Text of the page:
In common with Harsent’s work, Robin Robertson’s poetry can be very bleak, almost parodically so. There’s online footage of the Scots poet at the prestigious Dodge Poetry Festival in the USA. After reading ‘Ghost of a Garden’ – which ends with the lines ‘In the corner of the shed my father is weeping/ and I cannot help him because he is dead’ – Robertson tells the audience, with the faintest smile playing about his lips, ‘I haven’t got the time to read any of my long funny poems.’ The audience laughs, immediately getting the joke. There’s a clenched, austere tonal quality to most of his work, in lyrics defined in the press release to his ample and welcome selected poems Sailing the Forest as ‘brooding, dark and often ravishingly beautiful.’ The poems’ default setting is dark, Hobbesian, fatalistic. And those looking for poetic consolation in Robertson’s work should look elsewhere. But even sympathetic critic Sean O’Brien, reviewing The Wrecking Light (2010), suggested the poems’ saturnine qualities can represent ‘a beautiful nightmare, in which the illusion of choice is the accelerant of doom. There are moments … when Private Frazer in Dad’s Army comes to mind (‘we’re all doomed’.)’ While praising the carefully weighted, crafted nature of the poems, which can develop a sombre, visionary power from local detail, while repeatedly setting human relationships against harsh coastal scenes and seascapes, Ben Wilkinson in the TLS voiced a common critical reservation: ‘The problem with Robertson’s approach, however, remains in his poems’ almost Wordsworthian reflectiveness and indulgent introspection. At times, one longs for more of the dry humour so sparsely demonstrated in places, if only to offset the bleakness and isolation in poems that, when not inward-looking, depict a relentlessly brutal world …’ Nicholas Laird, meanwhile, has suggested Robertson’s poems ‘can play too safe; they are tentative about overreaching their occasion, and consequently can seem end-stopped, cut down or off. Like the objects described, the poems sometimes fall away …’ But despite such critical doubts, and the tenebrous quality of most of his work, Robertson has carved out a distinctive niche in contemporary poetry.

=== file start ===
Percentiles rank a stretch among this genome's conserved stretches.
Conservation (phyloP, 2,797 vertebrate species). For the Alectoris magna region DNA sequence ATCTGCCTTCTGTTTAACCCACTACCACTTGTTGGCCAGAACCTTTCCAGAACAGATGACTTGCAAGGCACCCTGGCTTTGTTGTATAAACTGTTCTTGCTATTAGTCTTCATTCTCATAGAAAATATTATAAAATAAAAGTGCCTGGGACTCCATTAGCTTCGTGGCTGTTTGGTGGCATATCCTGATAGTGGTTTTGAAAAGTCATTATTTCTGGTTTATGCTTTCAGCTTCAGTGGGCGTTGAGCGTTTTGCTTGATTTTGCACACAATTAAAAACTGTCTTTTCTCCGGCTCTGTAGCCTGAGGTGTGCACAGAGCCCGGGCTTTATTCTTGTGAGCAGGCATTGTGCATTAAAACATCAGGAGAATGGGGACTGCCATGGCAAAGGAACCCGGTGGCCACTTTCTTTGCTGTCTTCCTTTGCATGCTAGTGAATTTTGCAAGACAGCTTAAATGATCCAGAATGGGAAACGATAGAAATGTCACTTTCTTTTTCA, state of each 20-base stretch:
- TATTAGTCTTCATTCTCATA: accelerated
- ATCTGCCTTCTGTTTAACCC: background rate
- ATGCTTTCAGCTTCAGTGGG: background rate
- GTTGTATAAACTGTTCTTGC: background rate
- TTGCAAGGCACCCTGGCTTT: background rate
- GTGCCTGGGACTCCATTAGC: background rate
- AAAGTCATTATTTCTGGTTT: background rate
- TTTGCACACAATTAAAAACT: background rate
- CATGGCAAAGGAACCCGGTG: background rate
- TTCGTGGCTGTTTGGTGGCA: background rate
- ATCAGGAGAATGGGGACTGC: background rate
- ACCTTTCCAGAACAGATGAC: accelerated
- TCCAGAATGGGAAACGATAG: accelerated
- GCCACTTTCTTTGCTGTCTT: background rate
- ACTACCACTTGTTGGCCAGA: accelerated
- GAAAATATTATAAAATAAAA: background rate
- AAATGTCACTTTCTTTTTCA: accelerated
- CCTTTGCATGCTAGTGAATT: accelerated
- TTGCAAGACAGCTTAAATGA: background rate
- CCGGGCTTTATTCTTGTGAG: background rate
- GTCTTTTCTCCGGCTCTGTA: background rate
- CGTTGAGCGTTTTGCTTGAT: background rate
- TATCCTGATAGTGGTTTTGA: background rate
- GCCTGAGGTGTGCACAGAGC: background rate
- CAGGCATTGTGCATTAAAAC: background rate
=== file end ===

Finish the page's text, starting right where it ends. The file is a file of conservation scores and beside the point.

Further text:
A Painted Field (1997), his debut, contained few of the false starts or stylistic uncertainties common to first collections. By not publishing his first book until he was in his forties – calling the poems the ‘result of about 15 years’ of accretion’ – Robertson’s hard-won, flinty lyricism seemed fully realized. The book introduced readers to a highly tensile poetic line, controlled by dark, mysterious impulses and classical imperatives which would become such a feature of his later work, as in his version from Ovid, ‘The Flaying of Marsyas’: